If you want to build a ship, don’t drum up people to collect wood and don’t assign them tasks and work, but rather teach them to long for the endless immensity of the sea.
Most software development projects, in fact most IT development projects have unforeseen problems that cause them to run late, overrun budgets, collapse under their own weight or get cancelled. This is best practice, it is not a problem, it only looks like a problem.
A Thought Experiment
A bank has an annual budget of $10 million for internal software projects, all projects are the same size and complexity. Over the years it has collected all sorts of data about the projects it runs, it has found that projects have fallen into two distinct groups:
These are projects run by standard development groups and behave pretty normally. They normally succeed, but often take longer and cost more than originally expected and sometimes have unforeseen problems, during or after development. In general things work out, but very few projects go completely to plan, approximately 15% of projects are cancelled outright and never result in anything usable. Projects normally cost about $100,000 to complete, involve a number of developers, testers, a documenter and a project manager. They typically take 3-6 months
These projects are critical and use the critical development process, they are no larger nor more complicated than group one projects, but cost of error or project failure is very high (e.g. death, bankruptcy etc). These projects are very thoroughly researched, designed and developed, they are verified using tools and manual review at each stage and all products are formally tested before being integrated into the whole product. Prototypes are created to illuminate unfamiliar areas. All issues are tracked back to their point of origin, analysed and the software is checked for errors with the same pathology or method of introduction, sometimes new processes are added to the methodology to prevent similar errors being introduced. The bank has never cancelled one of these projects after initial evaluation and so far, they have all been completed to time and budget. Projects normally cost $1 million, involve several inter-dependant development teams each with its own testers, project manager and documenter. There is an independent test team that continually tests the products of the development teams, a documentation team, a project board and an overall project manager. These projects typically take 12-24 months.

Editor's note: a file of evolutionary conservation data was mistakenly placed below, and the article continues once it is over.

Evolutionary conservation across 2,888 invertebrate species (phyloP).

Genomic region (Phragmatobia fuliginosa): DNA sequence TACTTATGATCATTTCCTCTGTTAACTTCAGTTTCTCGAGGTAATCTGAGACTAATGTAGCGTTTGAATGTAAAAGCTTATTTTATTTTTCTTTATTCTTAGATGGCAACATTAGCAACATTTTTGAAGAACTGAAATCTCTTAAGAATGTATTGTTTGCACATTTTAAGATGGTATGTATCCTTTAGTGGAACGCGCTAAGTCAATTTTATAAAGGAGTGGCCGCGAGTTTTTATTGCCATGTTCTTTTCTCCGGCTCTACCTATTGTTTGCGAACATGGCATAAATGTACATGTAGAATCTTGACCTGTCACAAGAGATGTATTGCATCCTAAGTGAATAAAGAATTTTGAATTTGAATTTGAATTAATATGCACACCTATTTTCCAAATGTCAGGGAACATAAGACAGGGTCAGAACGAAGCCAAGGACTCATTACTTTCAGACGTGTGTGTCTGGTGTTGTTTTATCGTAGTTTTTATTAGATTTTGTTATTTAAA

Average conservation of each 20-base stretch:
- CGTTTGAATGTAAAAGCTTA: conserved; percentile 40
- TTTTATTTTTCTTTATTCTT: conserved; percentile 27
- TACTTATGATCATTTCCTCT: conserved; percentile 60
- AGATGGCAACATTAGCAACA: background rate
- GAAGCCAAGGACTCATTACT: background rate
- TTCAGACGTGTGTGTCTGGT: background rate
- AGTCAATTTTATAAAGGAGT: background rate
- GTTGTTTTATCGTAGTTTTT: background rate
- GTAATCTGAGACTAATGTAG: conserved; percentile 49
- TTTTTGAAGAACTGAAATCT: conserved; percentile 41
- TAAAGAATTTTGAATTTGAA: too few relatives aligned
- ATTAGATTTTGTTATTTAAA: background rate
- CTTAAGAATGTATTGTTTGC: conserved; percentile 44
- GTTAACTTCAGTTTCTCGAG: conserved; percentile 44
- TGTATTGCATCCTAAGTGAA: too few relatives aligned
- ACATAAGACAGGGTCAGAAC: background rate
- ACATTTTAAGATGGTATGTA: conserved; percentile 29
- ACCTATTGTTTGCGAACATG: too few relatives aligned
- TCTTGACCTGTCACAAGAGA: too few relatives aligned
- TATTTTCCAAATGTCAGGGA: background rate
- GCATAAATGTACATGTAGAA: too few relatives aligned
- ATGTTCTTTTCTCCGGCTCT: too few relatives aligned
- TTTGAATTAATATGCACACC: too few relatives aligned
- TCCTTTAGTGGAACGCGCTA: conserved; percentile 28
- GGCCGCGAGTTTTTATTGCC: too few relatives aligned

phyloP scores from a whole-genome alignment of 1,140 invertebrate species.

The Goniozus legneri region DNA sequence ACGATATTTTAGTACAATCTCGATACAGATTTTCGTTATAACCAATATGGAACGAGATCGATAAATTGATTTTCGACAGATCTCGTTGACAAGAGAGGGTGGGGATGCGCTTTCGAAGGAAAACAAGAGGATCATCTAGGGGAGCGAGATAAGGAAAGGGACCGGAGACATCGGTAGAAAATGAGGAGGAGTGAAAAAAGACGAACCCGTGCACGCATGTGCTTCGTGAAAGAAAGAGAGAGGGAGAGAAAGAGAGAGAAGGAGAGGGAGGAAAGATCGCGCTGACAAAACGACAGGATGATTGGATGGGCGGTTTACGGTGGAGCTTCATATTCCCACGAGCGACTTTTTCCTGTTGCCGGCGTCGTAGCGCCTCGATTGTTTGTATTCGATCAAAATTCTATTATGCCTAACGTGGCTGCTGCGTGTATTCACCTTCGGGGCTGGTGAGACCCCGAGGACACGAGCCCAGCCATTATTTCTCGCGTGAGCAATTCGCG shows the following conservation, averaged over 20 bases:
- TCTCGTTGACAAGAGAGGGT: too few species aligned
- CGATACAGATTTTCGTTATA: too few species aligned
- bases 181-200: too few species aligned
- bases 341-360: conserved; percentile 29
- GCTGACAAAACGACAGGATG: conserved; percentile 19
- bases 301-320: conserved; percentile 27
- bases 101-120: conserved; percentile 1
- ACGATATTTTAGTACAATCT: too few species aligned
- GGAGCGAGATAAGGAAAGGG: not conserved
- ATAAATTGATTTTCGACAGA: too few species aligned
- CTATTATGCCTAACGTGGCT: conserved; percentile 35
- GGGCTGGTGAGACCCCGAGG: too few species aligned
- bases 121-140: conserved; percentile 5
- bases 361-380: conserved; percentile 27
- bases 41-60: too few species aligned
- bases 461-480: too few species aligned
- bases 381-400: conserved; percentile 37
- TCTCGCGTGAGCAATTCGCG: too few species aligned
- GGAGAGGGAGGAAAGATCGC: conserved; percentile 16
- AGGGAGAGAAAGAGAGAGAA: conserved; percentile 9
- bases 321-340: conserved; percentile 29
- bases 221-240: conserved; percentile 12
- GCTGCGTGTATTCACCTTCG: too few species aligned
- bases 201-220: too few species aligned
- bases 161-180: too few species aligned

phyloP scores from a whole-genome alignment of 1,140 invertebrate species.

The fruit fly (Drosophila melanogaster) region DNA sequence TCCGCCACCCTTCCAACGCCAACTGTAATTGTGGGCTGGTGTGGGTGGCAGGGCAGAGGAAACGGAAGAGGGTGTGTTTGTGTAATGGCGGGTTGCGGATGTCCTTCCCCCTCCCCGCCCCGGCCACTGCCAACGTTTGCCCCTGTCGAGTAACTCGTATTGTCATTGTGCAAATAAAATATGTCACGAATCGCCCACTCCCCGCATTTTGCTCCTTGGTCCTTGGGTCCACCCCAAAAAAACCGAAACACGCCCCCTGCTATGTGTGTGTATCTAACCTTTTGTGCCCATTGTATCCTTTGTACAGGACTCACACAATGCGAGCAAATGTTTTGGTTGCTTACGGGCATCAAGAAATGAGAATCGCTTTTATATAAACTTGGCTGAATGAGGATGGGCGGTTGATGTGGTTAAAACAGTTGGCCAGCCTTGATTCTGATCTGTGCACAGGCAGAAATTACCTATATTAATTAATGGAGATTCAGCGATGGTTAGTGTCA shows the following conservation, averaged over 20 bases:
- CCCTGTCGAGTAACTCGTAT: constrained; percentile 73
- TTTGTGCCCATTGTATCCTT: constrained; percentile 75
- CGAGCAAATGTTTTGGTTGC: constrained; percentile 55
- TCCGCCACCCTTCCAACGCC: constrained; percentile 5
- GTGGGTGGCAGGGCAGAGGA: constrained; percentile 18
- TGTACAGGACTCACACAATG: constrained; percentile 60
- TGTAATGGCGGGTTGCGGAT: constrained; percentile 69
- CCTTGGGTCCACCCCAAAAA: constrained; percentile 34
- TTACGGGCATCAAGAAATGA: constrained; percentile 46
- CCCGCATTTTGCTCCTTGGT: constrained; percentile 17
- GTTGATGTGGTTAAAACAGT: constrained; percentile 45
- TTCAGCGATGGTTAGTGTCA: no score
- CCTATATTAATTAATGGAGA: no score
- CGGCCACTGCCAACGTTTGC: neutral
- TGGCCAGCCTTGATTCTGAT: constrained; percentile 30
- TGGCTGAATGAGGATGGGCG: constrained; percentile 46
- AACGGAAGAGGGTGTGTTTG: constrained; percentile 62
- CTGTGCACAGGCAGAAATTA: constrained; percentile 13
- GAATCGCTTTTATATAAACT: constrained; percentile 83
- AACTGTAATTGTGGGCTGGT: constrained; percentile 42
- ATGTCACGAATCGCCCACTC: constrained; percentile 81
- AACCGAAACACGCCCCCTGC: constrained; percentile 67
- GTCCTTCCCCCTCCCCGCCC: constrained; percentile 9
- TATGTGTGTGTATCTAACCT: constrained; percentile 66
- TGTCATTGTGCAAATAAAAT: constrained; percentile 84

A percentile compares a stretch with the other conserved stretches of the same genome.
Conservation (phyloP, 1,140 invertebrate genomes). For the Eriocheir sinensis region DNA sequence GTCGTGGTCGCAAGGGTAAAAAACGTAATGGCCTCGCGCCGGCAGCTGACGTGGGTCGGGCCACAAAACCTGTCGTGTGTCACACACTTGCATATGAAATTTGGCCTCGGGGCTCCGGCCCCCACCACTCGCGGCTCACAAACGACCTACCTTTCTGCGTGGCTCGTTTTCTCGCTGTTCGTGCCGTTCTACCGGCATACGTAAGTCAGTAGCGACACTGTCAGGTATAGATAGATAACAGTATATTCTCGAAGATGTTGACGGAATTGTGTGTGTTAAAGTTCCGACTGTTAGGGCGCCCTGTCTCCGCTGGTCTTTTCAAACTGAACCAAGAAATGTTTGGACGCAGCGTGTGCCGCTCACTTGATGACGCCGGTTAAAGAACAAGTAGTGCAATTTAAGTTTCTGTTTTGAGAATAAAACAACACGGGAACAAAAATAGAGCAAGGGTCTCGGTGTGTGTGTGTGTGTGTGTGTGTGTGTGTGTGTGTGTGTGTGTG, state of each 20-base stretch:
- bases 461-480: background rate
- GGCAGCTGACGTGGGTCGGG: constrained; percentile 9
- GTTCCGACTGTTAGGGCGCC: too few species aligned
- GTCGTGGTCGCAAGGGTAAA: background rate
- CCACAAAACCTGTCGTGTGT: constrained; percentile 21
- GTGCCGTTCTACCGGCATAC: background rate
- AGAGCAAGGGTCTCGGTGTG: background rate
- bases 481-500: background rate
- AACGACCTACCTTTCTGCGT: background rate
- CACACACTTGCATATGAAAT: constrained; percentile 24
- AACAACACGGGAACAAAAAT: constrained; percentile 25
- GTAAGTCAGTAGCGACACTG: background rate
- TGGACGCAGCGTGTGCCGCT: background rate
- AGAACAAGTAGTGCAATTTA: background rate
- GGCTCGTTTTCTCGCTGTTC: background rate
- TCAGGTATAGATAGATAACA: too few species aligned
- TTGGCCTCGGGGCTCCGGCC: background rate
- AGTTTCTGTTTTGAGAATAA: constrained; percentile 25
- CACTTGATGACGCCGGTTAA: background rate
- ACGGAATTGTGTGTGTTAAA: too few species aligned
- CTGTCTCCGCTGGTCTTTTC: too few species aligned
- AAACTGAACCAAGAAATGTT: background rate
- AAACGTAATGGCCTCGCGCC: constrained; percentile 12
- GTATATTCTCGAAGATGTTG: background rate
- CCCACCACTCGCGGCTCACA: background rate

In summary group one projects cost $100,000 and take 3-6 months, but are not fully controlled, 15% failure. Group two projects of the SAME SIZE and COMPLEXITY cost 10 times more and take much longer, but always work as expected.
The Software development manager moves to a new position where he is advising blue chip multinationals about introducing in house software development, none of these blue chip companies use software that could kill anyone or bankrupt the company, which process should be suggest:
or Group 2
For $10 million you can have
10,000,000 / 100,000) * 85% and some hassle because project don’t run to plan.
=> 85 successful projects.
(10,000,000 / 1,000,000) * 100% and some hassle because the development process is so much work.
=> 10 successful projects.
And even though group 1 projects overrun, they still take less time than group 2 projects, because most of the overrun is unforeseen work, not mistakes.
Group 1, every time.
In the real world
The European information technology observatory(http://www.eito.com/) estimates total IT spending for 2007 will exceed 2 Trillion US$, that a whole lot, about one Microsoft every 8 weeks. Clearly some of this is basic office equipment and other zero risk expenses, but using almost any percentage you care to name (I seem to remember 40% from somewhere) there is still an awful lot being spent on new developments and other higher risk projects.
This is important because the numbers are large enough that statistical effects are overwhelming.
Best practice is not to work out every detail in advance, not to test everything to absolute certainty, best practice is to work on the fine detail of a project on the project. In best practice, we find things out after the project has started, in best practice projects often run late, overrun budgets and occasionally get cancelled.
Best practice is not an excuse to do a bad job, good staff, concerted effort at all stages and sound practices are still needed. However, shit happens, live with it.
For some reasons why this might be see What is obvious to me now and The very brilliant, Facts and Fallacies of Software Engineering will be useful as well.
This is best practice, it is not a problem, it only looks like a problem.